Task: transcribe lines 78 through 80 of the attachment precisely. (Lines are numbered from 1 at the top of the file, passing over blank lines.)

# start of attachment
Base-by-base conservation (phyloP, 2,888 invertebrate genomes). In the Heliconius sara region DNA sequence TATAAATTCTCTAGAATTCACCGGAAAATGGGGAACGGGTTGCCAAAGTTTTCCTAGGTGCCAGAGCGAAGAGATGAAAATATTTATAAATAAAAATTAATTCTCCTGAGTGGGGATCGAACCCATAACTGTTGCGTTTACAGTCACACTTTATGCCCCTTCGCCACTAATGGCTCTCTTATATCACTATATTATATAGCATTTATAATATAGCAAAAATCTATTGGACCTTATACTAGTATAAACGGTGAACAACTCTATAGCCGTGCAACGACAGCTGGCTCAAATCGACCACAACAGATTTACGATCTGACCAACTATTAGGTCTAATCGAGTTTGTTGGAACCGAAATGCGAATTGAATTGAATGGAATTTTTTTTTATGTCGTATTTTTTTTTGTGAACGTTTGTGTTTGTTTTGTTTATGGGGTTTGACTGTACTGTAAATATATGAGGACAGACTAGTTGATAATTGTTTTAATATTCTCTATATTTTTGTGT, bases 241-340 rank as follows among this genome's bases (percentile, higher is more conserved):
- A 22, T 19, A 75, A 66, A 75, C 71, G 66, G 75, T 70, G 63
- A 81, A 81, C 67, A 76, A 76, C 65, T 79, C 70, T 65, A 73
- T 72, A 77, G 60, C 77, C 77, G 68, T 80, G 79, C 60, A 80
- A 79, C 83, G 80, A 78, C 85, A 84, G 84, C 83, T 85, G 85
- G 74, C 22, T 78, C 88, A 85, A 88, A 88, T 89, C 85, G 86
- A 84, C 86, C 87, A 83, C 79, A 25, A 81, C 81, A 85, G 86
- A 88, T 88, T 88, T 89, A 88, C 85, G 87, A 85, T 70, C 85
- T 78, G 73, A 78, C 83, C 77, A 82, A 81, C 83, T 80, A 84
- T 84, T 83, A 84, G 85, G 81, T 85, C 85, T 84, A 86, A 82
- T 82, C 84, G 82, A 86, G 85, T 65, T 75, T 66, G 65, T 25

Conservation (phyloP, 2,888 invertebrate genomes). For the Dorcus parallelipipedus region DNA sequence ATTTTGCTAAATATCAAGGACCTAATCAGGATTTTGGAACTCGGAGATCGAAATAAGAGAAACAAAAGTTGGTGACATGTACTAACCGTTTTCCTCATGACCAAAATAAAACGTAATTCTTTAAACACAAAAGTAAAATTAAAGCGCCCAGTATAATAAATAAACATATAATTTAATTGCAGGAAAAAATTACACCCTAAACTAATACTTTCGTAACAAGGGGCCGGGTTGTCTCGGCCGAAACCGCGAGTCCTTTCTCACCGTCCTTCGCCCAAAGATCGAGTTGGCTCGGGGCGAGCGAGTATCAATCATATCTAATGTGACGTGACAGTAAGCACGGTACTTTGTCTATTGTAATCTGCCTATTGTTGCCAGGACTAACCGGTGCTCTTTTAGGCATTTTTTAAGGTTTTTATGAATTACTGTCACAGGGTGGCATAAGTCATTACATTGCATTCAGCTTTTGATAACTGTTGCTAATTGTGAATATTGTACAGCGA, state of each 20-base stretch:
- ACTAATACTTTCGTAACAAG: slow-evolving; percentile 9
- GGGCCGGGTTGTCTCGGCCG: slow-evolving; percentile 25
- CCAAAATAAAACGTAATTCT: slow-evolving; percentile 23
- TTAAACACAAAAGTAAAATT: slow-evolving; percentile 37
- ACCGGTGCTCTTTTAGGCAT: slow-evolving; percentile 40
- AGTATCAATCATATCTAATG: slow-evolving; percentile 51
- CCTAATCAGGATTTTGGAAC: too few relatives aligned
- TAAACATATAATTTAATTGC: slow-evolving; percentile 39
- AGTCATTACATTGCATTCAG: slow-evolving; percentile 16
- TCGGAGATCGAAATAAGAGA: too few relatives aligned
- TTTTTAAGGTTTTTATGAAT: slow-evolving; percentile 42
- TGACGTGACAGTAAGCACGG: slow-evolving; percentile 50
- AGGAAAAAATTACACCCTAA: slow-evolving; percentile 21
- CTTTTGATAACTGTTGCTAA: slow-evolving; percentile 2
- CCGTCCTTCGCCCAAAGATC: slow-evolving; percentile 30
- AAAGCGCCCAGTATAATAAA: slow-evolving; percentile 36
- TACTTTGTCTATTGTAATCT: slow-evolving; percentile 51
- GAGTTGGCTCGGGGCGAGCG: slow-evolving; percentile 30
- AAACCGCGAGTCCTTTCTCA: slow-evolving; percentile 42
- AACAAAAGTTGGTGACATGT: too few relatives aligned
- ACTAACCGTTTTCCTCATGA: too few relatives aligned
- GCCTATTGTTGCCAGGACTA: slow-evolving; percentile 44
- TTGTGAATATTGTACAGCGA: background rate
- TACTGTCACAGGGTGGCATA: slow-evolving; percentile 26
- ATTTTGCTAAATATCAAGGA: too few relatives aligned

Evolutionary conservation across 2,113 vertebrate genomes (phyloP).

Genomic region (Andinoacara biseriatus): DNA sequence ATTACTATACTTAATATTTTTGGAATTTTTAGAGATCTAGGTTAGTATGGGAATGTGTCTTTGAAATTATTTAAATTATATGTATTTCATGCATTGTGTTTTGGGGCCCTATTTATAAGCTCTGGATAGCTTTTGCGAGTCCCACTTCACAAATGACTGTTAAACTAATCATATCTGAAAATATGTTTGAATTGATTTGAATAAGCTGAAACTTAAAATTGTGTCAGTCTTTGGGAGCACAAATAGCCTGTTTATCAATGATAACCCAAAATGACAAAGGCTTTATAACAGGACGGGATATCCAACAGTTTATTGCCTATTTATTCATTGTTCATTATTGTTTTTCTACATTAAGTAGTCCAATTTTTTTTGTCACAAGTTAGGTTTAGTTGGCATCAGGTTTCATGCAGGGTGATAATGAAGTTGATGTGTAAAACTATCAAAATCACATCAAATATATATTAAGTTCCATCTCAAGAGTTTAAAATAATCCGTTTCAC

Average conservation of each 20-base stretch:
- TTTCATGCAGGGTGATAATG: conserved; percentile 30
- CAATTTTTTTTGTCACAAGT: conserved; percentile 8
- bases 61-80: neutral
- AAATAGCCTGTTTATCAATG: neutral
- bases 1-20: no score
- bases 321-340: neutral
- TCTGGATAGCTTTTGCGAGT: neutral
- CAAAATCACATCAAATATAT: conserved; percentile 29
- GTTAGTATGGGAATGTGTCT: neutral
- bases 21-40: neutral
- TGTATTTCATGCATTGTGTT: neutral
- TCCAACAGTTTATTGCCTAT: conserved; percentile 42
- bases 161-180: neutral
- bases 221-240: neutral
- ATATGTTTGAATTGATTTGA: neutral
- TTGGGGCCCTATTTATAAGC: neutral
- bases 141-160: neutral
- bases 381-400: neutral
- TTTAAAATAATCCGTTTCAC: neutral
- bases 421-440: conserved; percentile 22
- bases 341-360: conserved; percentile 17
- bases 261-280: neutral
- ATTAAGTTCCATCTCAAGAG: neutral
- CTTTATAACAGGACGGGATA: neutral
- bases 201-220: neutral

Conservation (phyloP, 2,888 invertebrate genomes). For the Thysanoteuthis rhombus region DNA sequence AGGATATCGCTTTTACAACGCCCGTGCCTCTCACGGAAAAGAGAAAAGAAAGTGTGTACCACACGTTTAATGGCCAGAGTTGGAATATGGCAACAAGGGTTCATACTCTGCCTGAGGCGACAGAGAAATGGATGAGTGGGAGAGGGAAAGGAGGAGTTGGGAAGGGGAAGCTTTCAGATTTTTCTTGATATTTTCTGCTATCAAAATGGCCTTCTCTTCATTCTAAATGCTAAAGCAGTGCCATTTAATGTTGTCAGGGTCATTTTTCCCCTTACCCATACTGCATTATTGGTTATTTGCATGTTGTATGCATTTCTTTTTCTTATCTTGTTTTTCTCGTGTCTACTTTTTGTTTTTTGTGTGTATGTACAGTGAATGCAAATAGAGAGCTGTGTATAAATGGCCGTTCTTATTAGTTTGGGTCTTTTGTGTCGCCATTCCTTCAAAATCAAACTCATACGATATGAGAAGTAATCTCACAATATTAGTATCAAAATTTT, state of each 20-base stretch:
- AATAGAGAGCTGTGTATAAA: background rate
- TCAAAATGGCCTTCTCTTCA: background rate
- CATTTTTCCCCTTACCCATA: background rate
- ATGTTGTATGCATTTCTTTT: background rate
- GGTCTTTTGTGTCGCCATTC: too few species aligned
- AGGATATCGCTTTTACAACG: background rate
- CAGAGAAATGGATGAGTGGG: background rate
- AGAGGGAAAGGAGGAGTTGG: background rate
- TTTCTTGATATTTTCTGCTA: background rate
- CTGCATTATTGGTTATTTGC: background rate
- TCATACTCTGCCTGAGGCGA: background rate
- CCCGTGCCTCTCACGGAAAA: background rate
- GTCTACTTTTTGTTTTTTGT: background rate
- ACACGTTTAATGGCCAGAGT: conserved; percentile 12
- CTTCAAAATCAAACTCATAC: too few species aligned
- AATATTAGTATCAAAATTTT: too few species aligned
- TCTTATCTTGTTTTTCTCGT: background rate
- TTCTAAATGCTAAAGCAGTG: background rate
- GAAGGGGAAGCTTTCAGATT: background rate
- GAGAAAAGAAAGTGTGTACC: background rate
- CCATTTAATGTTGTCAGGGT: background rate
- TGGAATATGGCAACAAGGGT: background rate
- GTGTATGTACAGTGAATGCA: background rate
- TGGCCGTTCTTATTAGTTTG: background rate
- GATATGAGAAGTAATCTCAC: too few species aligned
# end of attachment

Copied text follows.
- CCCGTGCCTCTCACGGAAAA: background rate
- GTCTACTTTTTGTTTTTTGT: background rate
- ACACGTTTAATGGCCAGAGT: conserved; percentile 12